Pristine Pistons: How an Oil Change Can Keep Your Car Engine's Pistons Running Smoothly

Pristine Pistons: How an Oil Change Can Keep Your Car Engine's Pistons Running Smoothly

Even the most conscientious car owners don't always give as much thought as they should to what happens under the hood of their car. Under the hood is where the car engine does its job. If all of those moving parts aren't clean and well-maintained, some or all of them could lock up or become damaged. One of those parts is the piston.

What Is a Piston, and What Does It Do?

Let's start at the beginning. At the most basic level, a combustion engine requires fuel, pressure, and a spark. Pistons work in conjunction with cylinders to provide those elements. When pistons rise, pressure is created in the cylinder. The cylinder contains a vapor composed of air and fuel. When a cylinder is at its highest point, a spark from the spark plug ignites the fuel/air mixture. This reaction sends the piston down at a high rate of speed. Other components then transfer that energy to the wheels.

OK…What Does That Have to Do With an Oil Change?

Oil lubricates a car engine's moving parts. Think of oil as a coating that protects skin from chafing. In addition, oil draws heat away from a car's working parts. This is important as a car's engine can get extremely hot. It also helps prevent buildup from varnish and carbons. When it comes to pistons, oil keeps the pistons from getting scratched during their movement through the cylinders. Eventually, scratches can cause the pistons to lock up — which can result in an engine that doesn't work and a car that doesn't drive. Even if things never go that far, sludge and residue can hinder the piston's movement. This can keep the car engine from operating at maximum efficiency.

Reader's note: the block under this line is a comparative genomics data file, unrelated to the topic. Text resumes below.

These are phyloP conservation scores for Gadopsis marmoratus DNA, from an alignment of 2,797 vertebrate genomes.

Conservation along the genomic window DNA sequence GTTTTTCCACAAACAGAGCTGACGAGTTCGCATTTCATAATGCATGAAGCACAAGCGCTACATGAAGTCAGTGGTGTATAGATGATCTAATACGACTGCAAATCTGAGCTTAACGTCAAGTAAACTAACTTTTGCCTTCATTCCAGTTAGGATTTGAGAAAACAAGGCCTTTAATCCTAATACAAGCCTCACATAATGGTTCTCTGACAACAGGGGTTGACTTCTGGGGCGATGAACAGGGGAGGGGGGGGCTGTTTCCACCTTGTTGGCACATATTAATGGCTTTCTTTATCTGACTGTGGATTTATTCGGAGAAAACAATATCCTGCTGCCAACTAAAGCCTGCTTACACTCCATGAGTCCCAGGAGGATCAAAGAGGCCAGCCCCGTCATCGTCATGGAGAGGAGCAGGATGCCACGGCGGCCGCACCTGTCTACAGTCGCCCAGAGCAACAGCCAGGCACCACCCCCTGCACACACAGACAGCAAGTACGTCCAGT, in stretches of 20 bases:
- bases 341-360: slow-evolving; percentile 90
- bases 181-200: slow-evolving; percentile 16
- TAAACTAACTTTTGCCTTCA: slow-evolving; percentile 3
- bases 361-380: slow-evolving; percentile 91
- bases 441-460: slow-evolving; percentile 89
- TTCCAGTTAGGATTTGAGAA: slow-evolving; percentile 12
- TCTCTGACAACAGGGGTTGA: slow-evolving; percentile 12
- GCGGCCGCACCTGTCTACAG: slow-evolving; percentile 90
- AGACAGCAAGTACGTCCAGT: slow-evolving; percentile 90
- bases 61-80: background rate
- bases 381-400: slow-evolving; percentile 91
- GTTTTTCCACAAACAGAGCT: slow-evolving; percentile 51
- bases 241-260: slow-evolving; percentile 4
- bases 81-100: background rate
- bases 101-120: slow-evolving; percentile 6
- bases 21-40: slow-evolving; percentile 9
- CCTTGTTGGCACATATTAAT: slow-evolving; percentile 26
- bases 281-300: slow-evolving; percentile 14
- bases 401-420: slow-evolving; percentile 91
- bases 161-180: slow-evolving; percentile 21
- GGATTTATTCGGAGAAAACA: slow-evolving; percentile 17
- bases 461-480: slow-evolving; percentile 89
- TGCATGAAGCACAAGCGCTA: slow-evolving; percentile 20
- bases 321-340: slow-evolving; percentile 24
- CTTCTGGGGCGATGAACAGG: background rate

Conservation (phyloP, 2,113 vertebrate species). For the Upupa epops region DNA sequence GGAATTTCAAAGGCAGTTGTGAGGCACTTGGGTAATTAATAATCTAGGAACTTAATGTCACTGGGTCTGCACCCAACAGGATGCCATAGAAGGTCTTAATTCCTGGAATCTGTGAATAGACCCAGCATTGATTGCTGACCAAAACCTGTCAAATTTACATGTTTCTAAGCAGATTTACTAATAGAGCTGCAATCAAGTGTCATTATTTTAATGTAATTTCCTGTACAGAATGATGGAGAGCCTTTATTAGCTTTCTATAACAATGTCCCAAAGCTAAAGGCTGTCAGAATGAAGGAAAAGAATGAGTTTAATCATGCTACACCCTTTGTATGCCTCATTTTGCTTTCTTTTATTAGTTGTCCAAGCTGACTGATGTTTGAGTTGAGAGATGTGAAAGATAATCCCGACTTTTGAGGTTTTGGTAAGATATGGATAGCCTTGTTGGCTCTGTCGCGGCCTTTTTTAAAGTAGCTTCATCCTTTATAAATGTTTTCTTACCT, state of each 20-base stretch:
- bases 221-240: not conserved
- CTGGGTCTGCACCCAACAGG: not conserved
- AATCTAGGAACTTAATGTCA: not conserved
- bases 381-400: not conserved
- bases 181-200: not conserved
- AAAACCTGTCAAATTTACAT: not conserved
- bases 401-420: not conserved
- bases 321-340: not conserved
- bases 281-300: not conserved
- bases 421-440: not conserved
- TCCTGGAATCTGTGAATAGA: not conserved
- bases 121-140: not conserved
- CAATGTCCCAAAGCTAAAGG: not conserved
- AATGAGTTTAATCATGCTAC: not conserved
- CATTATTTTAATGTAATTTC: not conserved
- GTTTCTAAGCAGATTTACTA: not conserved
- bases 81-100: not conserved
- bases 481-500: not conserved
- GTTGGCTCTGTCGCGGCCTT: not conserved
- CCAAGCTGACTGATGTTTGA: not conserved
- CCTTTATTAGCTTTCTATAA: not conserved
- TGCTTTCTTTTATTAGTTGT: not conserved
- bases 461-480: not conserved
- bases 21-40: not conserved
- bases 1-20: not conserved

What Do I Need to Do toTakeCare of My Car Engine's Pistons?

Get regular oil changes at the intervals recommended by your manufacturer. In addition, make sure to choose synthetic oil. Synthetic oil has a lot of benefits that natural oil does not. First, it's created in a lab. That means it can be tweaked to serve different purposes (as opposed to using natural oil). Manufacturers engineer synthetic oil to last longer and to be slicker than natural oil— which means it does a better job of reducing friction.

Your car's paint and finish are important, but what happens under the hood is important, too. Next time you treat your car to a spa day at Mr. Clean Car Wash, ask about an oil change using synthetic oil.